By Helene Cooper
The New York Times
SAN JOSE DEL CABO, Mexico
President Barack Obama and other world leaders pronounced themselves united in the effort to increase growth and employment in the global economy Tuesday but appeared to make only modest headway in persuading Chancellor Angela Merkel of Germany to drop her opposition to more government spending to alleviate Europe's debt crisis.
Meeting in an effort to lift the sputtering world economy, the leaders of the Group of 20 countries eschewed specific commitments. Instead, they limited themselves to more generalized promises to invest in public works, overhaul labor markets, and use innovation, education and infrastructure investment to fuel economic growth. A more detailed plan to address Europe's crisis is expected to emerge next week after a European summit meeting in Brussels.
With his own re-election chances directly tied to the European economic crisis as it drags down growth in the United States, Obama desperately wants Merkel to loosen the reins on spending and the austerity programs that have been imposed on Greece and the other struggling eurozone economies.
The 20 countries represented agreed to take the "necessary actions" to strengthen global growth and restore confidence, and promised that the eurozone countries would work to safeguard the stability of the euro.
The leaders seemed to hint that they had, at least, brought Germany closer to the notion of a more integrated European banking system - like the U.S. FDIC - that would pay to insure deposits in the event of failing institutions.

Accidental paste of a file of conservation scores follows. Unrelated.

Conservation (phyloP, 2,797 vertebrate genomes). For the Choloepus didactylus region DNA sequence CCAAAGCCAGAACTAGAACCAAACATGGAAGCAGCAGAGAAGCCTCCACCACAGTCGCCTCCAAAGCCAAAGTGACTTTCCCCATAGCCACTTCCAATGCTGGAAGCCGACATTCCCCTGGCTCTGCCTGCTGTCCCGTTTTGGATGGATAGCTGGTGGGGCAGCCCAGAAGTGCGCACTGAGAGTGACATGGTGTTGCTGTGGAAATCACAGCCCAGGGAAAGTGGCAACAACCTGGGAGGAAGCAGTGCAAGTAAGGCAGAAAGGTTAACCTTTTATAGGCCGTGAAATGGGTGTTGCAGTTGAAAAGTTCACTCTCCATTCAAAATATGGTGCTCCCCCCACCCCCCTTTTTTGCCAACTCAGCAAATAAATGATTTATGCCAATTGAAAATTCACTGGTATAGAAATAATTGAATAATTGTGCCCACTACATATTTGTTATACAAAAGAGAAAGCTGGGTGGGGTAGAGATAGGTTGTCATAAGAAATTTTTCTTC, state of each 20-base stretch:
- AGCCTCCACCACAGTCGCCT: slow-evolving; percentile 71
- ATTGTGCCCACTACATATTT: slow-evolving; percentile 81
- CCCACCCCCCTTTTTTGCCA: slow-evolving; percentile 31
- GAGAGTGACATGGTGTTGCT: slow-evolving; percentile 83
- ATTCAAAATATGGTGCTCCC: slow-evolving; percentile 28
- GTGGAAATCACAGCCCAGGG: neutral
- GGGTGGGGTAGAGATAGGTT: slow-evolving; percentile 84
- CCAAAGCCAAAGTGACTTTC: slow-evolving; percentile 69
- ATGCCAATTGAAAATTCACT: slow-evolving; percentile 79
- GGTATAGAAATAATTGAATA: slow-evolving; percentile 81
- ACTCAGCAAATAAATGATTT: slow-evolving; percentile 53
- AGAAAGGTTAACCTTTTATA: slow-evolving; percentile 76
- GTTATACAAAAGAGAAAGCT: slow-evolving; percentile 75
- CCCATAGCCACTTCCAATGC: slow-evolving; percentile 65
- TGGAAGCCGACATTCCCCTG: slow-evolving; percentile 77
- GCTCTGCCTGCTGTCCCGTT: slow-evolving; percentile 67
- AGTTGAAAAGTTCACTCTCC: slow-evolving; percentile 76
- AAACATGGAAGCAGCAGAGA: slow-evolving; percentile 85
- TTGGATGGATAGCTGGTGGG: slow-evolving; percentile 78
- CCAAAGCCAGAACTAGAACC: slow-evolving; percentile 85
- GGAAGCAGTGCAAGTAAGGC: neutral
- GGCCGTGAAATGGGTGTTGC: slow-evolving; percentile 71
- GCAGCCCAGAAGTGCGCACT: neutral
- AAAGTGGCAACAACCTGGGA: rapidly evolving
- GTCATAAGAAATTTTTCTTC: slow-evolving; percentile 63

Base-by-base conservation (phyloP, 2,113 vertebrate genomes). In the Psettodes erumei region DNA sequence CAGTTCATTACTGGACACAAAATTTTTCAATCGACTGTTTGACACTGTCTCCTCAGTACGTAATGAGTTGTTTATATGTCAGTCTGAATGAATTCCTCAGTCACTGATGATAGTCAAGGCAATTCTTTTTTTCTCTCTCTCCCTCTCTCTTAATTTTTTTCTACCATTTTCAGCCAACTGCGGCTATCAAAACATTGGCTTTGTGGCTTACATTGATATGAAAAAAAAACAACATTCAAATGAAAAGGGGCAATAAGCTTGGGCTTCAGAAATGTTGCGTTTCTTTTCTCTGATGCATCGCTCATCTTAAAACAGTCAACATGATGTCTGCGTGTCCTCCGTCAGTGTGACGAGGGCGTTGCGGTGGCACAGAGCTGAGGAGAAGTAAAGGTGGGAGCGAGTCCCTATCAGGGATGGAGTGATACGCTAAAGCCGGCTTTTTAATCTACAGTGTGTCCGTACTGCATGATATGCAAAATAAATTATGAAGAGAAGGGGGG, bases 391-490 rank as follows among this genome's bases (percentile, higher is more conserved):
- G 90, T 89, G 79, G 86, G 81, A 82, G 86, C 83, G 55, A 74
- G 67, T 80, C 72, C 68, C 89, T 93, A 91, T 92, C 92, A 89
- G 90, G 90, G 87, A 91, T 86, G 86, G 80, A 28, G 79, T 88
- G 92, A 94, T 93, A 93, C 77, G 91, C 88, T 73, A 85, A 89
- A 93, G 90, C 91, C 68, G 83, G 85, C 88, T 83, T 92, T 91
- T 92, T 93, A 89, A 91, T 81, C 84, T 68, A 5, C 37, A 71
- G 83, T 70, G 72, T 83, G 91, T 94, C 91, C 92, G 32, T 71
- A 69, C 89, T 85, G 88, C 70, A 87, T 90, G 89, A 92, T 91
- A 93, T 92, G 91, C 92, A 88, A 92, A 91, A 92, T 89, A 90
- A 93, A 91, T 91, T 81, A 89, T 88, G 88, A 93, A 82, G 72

"We support the intention to consider concrete steps toward a more integrated financial architecture, encompassing banking supervision, resolution and recapitalization, and deposit insurance," the statement said.
Merkel said during a news conference: "From the side of the European Union, we argued unanimously and collectively that we are determined to solve the crisis, and to do it in a mix of fiscal consolidation, growth initiatives, and deepening of European cooperation. That reached very attentive ears here."
But she added pointedly that a significant stimulus program, like the coordinated actions in the wake of the financial crisis, "cannot simply be repeated," and even said that Obama agreed. "The American president said, and we on the European side said, that doesn't work, the debts are too high for that."
That might be an oversimplification of the U.S. position, because Obama administration officials have spent the past year trying to point to the example of the steps that they took, including the stimulus, to jump-start the economy in 2008 and 2009.